Spectrometric measurements (unpolarized incident beam) of the manufactured thin-disk crystals with a thickness of 0.25 mm confirmed the broad absorption peak with > 30 nm width around the central wavelength of 975 nm as described in . This broad absorption spectrum considerably reduces the demands for diode pumping. In combination with the low quantum defect of 6.25% (assuming a pump wavelength of 975 nm and laser emission at 1040 nm), this material altogether offers favorable properties for high power operation.
3. Experimental investigations in high power CW-operation
The thin-disk resonator setup used for the experimental investigations is schematically shown in Fig. 2(a). The resonators comprises of a concave output coupler (T = 2%) with a radius of curvature (ROC2) of 0.5 m and a concave end-mirror with a ROC1 of 0.35 m or 0.5 m depending on the desired beam quality factor. The thin-disk crystal, which serves as a folding mirror in the resonator, had without incident pump radiation a ROCdisk in the order of 4 m (concave). All Yb:YAB thin-disk laser resonators reported here were optically stable. A summary of the resonator cavity parameters is given in Table 1.
Since the Yb:YAB thin-disk crystal, which has a refractive index of naverage ≈1.75, was coated within a coating run optimized for Yb:YAG with n = 1.82, the AR-coating on the disk front-side was not optimal and should be taken into consideration for the results presented in the following. The Yb:YAB crystal was glued with its HR-coated rear face onto copper heat sink. The thin-disk crystal was efficiently cooled by an impingement cooling operated at a water temperature of 15 °C at the back-side of the heat sink. A standard thin-disk pump module available at the IFSW and designed for 24 pump light passes through the disk  was employed to enable efficient pump light absorption.
To examine the power handling capability of Yb:YAB, the temperature of the front-side of the thin-disk crystal was measured as a function of the incident pump power density in both fluorescence and laser operation using a thermal imaging camera. For a pump power density of 2.7 kW/cm2, a maximum surface temperature of 71 °C during fluorescence emission and 56 °C in laser operation was measured [see Fig. 2(b)]. These values, which can be even further reduced by using thinner disks and a CVD diamond heat-sink, confirm the good suitability of Yb:YAB as laser active material for the thin-disk concept.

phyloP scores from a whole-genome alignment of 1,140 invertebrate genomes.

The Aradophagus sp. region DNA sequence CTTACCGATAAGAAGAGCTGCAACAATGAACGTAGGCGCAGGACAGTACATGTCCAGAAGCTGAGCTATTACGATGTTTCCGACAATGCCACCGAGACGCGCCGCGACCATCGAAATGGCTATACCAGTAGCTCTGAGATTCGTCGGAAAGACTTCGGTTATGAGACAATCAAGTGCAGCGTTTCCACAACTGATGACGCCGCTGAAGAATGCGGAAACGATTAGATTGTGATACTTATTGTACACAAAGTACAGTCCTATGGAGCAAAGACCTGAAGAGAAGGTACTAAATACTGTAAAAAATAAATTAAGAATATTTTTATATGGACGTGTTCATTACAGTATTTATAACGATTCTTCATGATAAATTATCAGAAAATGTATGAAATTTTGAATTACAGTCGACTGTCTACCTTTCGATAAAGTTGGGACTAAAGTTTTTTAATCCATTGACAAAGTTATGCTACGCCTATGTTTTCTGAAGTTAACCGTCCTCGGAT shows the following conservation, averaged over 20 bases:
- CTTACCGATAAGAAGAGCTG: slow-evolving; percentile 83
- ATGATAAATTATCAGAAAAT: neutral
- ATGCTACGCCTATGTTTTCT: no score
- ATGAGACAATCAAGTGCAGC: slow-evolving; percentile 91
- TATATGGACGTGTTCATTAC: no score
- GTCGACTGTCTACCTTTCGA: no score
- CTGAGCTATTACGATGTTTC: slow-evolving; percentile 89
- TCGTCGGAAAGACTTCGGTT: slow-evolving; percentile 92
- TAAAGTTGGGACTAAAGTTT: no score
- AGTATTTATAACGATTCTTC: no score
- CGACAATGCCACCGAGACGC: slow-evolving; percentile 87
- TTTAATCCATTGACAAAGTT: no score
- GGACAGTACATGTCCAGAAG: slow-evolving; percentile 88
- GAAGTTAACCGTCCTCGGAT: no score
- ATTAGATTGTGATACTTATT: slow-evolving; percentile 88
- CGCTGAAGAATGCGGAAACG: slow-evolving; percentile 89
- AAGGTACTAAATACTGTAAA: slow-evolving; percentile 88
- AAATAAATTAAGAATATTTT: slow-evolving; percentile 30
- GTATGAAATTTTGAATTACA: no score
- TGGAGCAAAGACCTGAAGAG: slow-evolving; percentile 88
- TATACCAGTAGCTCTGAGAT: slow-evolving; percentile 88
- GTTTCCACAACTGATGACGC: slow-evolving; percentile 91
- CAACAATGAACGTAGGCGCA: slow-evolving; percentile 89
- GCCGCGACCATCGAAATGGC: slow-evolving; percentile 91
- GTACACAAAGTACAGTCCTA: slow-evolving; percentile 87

To prove this consideration further, high-power tests (with an unpolarized, fiber coupled pump diode: Pmax = 1 kW, λ = 975 nm) of the Yb:YAB thin-disk laser with larger pump spot diameters of 2.3 and 2.6 mm were performed. For these experiments an HR end-mirror with a ROC1 of 0.35 m was used in the V-shaped resonator described above. The length of the arm with the output coupler was 0.47 m. With this resonator, a maximum output power of 93.1 W, corresponding to an optical efficiency of 50.7%, at a pump spot diameter of 2.3 mm was reached. By increasing the pump spot size to 2.6 mm the output power was scaled further to 109 W with an optical efficiency of 50.2% [see Fig. 3(a)]. The beam quality factor M2 of these thin-disk lasers was in the range of 50 to 60.
Since the Yb:YAB crystal was damaged during the mounting process, the usable optical aperture of the disk was limited to < 3 mm. The decrease of the optical efficiencies in these experiments can be therefore mainly attributed to the fact that these pump spot diameters converge to the edge of the usable area which is limited by the damaged disk, introducing higher losses for pump and laser radiation. To demonstrate the good quality of the Yb:YAB material itself, we carried out experiments at moderate pump powers with a pump spot diameter of 1 mm. By varying the radius of curvature of the end mirror between 0.35 m and 0.5 m and adapting the length of the resonator arm with the output coupler from 0.33 up to 0.475 m, multimode operation with different M2 values was obtained [see Fig. 3(b)]. At M2 = 10 a maximum output power of 19.3 W was achieved with an optical efficiency of 60.4% corresponding to a slope efficiency of 76.4%. As expected from the oblique cut of the crystal, first measurements showed a high degree of linear polarization for the Yb:YAB thin-disk laser.